Julio Mario Santo Domingo

Julio Mario Santo Domingo

Julio Mario Santo Domingo

Julio Mario Santo Domingo was a Colombian businessman who invested in industries such as brewing, entertainment, tourism, real estate, and energy. Throughout his career, the Santo Domingo Group controlled more than 100 diverse companies, with majority stakes in Bavaria Brewery and Valores Bavaria. When Bavaria Brewery merged with South American beer giant SABMiller in 2005, the Santo Domingo Group acquired 15.1% stakes in the company, making it the second-largest shareholder of the company. SABMiller is the second largest beer company in the world.

Santo Domingo’s father had made his fortune as a disciplined and patient banker who bought weakened companies during the Great Depression, later turning them back around. His mother was the first cousin to Alfonso Lopez Pumarejo, two-time President of Colombia. Santo Domingo used his birth privilege to good advantage, working his way successfully into the Colombian business and political arenas. He attended the University of Virginia and Georgetown for post-secondary studies, later building his successful career as an investor and businessman. He also served as the Ambassador of Colombia to China for two years, from 1981-1983.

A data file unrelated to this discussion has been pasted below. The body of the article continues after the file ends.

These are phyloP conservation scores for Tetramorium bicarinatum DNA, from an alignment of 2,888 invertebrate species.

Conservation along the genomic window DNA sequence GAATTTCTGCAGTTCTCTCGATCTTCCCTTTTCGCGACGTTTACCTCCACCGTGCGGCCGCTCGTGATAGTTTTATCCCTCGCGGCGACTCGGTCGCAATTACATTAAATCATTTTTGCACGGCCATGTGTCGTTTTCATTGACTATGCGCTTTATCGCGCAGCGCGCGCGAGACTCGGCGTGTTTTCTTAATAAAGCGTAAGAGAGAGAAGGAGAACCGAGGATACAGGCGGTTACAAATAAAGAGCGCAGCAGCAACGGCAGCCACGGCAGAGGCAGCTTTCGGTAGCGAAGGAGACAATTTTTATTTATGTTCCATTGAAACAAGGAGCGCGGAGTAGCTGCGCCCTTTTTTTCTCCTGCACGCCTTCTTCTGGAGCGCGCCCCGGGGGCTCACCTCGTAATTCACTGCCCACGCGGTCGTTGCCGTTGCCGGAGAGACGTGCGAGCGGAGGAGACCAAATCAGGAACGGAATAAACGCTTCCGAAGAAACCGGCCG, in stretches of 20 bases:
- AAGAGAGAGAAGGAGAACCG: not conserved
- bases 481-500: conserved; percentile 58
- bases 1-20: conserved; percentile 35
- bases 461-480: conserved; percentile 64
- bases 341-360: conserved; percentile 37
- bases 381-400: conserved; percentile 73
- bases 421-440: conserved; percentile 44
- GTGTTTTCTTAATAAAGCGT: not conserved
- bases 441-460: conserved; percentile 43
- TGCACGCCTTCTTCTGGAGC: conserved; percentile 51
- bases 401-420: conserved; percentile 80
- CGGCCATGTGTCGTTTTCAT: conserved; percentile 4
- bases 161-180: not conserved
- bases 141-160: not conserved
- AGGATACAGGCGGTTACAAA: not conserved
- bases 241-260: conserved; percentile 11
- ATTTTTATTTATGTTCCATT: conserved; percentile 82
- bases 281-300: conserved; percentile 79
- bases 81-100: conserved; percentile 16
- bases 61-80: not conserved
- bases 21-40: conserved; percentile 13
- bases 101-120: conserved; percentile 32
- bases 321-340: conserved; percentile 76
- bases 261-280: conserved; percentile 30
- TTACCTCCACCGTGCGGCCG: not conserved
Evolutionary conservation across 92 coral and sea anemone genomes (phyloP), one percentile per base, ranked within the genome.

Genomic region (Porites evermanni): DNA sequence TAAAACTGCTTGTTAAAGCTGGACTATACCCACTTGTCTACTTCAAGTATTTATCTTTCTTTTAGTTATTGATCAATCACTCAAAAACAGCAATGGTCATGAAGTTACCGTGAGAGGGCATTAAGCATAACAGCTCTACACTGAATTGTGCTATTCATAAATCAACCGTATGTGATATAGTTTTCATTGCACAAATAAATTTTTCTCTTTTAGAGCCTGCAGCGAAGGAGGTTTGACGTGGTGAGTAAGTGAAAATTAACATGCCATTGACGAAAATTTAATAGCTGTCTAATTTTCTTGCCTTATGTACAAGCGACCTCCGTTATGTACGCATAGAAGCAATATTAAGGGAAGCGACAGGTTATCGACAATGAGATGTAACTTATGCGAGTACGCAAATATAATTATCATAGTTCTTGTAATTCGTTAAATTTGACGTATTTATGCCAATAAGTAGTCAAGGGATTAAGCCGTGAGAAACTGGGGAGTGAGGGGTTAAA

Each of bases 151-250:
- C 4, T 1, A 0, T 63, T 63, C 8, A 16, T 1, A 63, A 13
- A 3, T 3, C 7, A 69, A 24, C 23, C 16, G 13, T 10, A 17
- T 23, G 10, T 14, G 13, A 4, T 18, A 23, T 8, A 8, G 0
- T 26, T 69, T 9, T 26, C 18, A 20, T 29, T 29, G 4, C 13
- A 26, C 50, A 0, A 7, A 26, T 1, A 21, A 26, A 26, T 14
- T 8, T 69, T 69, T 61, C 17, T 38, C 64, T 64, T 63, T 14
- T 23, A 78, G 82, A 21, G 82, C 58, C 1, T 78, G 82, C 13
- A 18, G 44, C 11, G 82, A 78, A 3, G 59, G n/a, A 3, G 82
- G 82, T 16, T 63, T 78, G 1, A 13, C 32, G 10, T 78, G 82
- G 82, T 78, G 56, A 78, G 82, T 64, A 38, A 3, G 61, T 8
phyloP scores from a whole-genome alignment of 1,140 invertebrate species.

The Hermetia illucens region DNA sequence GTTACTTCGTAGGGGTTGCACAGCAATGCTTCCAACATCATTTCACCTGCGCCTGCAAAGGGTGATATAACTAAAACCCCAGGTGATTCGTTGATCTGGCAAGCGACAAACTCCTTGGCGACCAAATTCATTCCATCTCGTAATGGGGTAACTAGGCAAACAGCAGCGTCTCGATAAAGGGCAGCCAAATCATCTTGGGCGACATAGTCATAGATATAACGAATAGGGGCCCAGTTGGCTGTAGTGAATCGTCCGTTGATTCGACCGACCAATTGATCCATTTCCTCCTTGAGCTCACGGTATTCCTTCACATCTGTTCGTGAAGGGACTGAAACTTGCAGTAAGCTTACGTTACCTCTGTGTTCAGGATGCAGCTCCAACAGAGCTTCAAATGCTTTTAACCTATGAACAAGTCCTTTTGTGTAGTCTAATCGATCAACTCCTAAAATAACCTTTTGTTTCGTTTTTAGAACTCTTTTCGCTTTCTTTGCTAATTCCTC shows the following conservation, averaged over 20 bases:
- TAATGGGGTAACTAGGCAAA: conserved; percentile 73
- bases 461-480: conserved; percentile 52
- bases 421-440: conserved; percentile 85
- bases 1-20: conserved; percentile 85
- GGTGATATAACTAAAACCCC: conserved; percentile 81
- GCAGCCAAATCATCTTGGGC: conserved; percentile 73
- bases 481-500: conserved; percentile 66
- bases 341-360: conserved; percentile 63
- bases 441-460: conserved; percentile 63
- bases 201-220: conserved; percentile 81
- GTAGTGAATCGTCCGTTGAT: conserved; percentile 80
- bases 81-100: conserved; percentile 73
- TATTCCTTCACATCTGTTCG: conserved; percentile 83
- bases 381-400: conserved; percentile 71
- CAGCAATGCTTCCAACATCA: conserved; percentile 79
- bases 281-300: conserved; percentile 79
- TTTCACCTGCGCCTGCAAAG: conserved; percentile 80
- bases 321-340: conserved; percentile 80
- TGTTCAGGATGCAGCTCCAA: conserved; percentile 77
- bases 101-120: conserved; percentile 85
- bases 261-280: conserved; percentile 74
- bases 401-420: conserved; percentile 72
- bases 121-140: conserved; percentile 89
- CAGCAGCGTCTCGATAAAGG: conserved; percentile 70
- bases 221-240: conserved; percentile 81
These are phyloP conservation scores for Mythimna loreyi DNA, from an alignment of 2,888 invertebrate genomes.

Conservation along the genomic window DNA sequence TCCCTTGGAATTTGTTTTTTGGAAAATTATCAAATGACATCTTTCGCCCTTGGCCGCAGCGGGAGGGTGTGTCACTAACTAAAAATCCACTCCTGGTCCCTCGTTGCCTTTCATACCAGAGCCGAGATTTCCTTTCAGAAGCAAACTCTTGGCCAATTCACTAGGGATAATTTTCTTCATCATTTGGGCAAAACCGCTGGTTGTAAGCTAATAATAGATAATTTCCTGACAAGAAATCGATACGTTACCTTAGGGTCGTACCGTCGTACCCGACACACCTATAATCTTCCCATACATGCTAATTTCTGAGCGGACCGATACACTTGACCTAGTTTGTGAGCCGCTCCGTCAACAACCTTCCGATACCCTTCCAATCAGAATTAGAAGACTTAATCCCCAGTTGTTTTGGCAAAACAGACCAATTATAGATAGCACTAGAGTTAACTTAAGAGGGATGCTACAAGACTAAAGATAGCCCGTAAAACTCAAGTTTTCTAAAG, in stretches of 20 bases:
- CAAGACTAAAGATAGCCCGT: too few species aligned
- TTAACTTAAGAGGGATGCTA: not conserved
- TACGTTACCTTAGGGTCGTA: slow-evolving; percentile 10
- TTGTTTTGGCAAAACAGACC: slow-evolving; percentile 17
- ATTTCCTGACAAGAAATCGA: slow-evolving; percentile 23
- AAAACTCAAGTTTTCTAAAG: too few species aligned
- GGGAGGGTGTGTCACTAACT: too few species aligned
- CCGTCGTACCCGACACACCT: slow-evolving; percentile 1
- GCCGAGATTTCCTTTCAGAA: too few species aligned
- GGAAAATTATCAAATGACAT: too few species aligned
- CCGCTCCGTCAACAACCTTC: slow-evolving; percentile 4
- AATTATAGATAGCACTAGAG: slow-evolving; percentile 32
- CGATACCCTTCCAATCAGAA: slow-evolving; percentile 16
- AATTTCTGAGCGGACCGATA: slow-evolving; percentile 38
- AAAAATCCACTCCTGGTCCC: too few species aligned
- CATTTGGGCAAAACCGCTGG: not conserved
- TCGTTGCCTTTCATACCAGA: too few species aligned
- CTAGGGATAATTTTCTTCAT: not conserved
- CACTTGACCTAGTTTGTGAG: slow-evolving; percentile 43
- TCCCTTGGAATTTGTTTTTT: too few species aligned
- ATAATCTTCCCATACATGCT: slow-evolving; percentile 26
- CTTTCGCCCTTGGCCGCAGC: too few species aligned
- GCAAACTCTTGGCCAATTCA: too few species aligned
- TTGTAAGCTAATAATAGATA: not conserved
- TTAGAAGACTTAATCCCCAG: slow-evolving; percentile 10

In 2011, Forbes listed Julio Mario Santo Domingo as one of the wealthiest people in the world and the second wealthiest person in Colombia. Though he passed away in 2011, he left the Santo Domingo Group in the care of his two living sons, Alejandro and Andres Santo Domingo (his eldest son, Julio Mario, passed away in 2009).

Alejandro Santo Domingo, Harrison Ford & Guest, and Andres Santo Domingo at the Conservation International tribute.

Alejandro Santo Domingo, Harrison Ford & Guest, and Andres Santo Domingo at the Conservation International tribute.
Image: Conservation International

Santo Domingo was philanthropic as well, and even founded his own nonprofit organization to benefit Colombian development projects, Fundación Mario Santo Domingo (FMSD). FMSD offers much-needed assistance to micro and small-business owners in Colombia, allowing budding entrepreneurs to receive vital training and financial support.

For seven years, Julio Mario Santo Domingo served on the board for Conservation International, a cause his sons have chosen to support even after his death. In May 2013, he was honored at the charity’s 16th annual New York dinner. At the dinner, his two sons discussed what their father had taught them about life and business.

“The most important lesson my father gave me is by his example: Be kind to people, be kind to everything,” said Andres Santo Domingo, the patriarch’s youngest son

“I learned to keep an open mind and to listen to people,” Alejandro Santo Domingo said. Alejandro is, as the eldest son, in charge of running the family business and managing its assets.

 

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